Towards isolation.
So that’s what my books are about. Blindly walking away from peace, security, and established trade partnerships towards – what? I hope we’re not heading for the world of the Battle Ground series. I hope we’re not heading for totalitarianism and isolationism and acceptable racism and civil war.
But step by step, that’s where we could end up.
I want my books to be a self-avoiding prophecy. I want my readers to see what I’m pointing out, and help to change the direction we’re walking in.
Since I finished writing the series, France has announced the reinstatement of National Service for teenagers. Sudan cut off internet and mobile phone access for civilians, to control anti-government protestors. Iran and Saudi Arabia already stage public executions. Nothing in the books feels far-fetched any more.
This is what I’m asking my readers to resist. Electing a pro-Brexit Conservative government with a landslide majority might be a single step in the process. Leaving the EU might be the next. Small steps, but every one takes us closer to isolation. To selling off our NHS. To the break-up of the United Kingdom. To economic hardship. To an end to the peace and prosperity of the European Project.
We can turn back from the cliff at any time. It gets harder and harder as we approach the edge, but we can change where we’re heading.
It’s up to us, and our votes and decisions.
Step by tiny step.

The Battle Ground Series

The Battle Ground series is available from Amazon. You’ll find all five novels on my Amazon Author Page, at, and there’s a free prequel novella at .

Contact for more information, or to arrange an author visit for your Book Club or school.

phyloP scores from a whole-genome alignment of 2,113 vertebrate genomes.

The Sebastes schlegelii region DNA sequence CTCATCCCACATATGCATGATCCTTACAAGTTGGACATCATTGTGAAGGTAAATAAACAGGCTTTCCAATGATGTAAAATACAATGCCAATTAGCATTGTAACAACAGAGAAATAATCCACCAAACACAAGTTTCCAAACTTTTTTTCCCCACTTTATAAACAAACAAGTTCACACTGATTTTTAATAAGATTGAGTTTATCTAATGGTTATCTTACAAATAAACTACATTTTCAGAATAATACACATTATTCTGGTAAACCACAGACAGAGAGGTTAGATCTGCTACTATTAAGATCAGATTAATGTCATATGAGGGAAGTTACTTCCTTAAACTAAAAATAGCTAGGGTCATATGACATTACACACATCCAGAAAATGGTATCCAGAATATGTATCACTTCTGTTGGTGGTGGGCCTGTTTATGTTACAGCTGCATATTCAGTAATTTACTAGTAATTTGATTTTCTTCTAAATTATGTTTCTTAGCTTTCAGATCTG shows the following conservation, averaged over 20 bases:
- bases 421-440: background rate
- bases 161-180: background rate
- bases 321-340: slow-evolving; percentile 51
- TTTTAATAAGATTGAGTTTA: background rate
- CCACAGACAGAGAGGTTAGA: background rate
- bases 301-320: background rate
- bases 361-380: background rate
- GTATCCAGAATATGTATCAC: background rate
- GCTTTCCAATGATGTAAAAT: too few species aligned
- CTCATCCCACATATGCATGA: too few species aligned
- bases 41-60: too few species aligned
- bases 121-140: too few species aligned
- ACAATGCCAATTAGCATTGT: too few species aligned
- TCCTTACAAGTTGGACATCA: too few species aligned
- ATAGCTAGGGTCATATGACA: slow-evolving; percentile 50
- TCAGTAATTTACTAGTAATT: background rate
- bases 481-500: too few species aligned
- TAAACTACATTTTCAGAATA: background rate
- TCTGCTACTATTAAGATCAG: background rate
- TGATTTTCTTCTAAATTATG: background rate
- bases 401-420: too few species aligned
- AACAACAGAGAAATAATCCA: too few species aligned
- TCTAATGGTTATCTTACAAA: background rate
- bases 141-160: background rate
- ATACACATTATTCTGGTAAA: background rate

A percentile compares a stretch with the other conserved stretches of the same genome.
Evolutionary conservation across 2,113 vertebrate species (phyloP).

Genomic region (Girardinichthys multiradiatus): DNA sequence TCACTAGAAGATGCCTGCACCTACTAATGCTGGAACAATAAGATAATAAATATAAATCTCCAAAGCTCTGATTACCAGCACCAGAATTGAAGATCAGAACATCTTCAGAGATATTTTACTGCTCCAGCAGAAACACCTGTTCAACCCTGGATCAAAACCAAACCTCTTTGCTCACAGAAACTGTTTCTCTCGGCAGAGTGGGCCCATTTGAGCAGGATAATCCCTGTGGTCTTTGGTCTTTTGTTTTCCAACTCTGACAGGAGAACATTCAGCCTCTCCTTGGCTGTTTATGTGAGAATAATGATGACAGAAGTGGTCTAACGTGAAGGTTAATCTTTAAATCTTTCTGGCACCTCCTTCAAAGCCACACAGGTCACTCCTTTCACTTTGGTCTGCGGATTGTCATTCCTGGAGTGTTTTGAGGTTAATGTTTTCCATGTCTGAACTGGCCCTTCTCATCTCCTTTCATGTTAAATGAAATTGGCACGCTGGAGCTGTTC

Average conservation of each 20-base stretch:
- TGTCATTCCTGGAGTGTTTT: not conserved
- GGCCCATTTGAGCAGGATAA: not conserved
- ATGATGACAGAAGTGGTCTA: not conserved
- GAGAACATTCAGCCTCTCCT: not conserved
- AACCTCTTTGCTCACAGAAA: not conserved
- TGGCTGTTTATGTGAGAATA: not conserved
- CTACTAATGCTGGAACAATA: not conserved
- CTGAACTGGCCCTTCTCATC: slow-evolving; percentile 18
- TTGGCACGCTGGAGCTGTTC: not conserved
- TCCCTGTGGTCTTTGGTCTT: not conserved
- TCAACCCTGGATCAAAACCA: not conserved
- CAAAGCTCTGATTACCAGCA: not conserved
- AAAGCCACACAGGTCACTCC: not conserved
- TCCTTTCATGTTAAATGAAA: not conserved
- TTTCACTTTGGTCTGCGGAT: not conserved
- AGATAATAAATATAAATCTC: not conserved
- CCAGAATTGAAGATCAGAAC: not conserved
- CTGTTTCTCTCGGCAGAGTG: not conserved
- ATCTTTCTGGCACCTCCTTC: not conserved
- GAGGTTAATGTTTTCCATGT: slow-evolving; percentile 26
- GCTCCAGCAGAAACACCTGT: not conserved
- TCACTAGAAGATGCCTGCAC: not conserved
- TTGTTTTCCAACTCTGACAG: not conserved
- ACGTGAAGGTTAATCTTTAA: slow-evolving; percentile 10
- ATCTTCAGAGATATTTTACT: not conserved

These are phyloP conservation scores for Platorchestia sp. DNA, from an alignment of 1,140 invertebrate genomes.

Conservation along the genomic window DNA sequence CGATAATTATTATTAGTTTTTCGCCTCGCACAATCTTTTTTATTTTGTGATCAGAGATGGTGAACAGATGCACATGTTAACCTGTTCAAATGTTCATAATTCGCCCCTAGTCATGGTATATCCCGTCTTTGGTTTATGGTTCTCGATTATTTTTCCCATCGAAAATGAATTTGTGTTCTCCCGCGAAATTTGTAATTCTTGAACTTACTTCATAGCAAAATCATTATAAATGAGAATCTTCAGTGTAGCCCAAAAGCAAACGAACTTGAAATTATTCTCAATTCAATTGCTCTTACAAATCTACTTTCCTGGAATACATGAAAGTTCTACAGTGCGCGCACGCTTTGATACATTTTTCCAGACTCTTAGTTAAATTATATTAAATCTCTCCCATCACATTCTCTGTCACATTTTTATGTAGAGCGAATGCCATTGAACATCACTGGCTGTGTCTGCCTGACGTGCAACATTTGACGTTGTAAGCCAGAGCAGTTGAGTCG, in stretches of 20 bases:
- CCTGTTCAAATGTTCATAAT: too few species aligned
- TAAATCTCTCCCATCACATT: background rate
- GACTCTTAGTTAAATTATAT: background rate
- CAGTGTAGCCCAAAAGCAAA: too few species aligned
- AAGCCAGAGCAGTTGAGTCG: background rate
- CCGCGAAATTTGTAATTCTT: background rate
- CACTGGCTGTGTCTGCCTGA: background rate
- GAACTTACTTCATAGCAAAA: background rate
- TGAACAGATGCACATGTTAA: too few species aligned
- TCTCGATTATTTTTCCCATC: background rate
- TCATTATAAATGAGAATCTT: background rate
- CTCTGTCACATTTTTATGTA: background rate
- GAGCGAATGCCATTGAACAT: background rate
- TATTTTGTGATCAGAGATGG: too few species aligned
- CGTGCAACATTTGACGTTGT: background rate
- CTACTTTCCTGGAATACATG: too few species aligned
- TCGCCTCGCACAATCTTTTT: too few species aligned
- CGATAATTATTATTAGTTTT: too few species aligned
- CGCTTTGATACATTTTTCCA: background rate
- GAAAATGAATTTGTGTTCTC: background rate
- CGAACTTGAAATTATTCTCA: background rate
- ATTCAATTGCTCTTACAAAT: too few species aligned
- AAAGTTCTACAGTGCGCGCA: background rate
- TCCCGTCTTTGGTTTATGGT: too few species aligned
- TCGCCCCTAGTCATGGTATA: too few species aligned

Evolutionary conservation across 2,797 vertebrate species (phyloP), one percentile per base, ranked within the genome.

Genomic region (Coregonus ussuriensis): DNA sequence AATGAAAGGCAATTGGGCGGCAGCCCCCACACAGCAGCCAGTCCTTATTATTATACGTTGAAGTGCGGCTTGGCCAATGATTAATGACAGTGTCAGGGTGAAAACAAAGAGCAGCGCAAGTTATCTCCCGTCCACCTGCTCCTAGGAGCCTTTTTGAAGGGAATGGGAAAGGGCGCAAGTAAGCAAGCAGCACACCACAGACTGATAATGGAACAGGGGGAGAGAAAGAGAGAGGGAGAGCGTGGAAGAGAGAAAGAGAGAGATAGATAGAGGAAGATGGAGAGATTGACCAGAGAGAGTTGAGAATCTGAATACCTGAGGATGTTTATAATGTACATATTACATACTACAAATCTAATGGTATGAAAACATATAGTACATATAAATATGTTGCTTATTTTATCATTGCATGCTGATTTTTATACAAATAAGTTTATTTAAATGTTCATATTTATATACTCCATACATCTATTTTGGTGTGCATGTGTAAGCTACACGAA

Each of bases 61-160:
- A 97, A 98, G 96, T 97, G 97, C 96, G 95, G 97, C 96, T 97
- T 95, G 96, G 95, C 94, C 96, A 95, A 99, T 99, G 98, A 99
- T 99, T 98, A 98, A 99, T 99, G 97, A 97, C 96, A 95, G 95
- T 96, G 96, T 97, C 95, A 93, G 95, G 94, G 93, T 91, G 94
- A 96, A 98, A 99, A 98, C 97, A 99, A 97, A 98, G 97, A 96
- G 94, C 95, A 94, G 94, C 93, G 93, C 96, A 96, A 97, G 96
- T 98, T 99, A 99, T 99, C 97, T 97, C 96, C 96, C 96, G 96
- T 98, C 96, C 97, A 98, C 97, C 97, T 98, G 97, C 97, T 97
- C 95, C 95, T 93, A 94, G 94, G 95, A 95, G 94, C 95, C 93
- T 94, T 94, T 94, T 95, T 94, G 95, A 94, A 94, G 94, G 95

These are the steps I’m taking. What about you?

This article first appeared on the Taller Books blog on 19 December, 2019.

Similar stories

Enjoying the soft play!

Soft play and colouring for the little ones, coffee and conversation for our alumnae mums - a happy morning for everyone! More...

Cricket in the 1960s

Cricket returns to the High School More...

Pupils celebrating their excellent results

St Albans High School for Girls is celebrating stellar exam success in GCSEs this year, with over 90% of grades awarded … More...

Pupils celebrating outside school

There were celebrations at school after pupils gained some excellent A Level results More...

Most read

Alumni entrepreneurs Michelle and Louise

Alumni Michelle Stacey (Berendt, 1999) and Louise Saunders (Houston, 1994) put their collective expertise together for a fantastic business rebrand.  More...

Bronze-medal winner Rachel

Alumna Rachel Churcher is celebrating after winning a bronze medal in the Wishing Shelf Book Awards for her first novel, 'Battle Ground'. More...

Our first big anniversary reunion was held on 14 May 2022 More...

Have your say


VIDEO panel (Child of Universe

Heather in Period Dramas

Alumna Heather Milsted (2015) is taking her one-woman show, Period Dramas, to the Edinburgh Fringe Festival. More...

Our first big anniversary reunion was held on 14 May 2022 More...

Over 30 OWLs joined us for a reunion lunch on 28 March 2022 More...

This website is powered by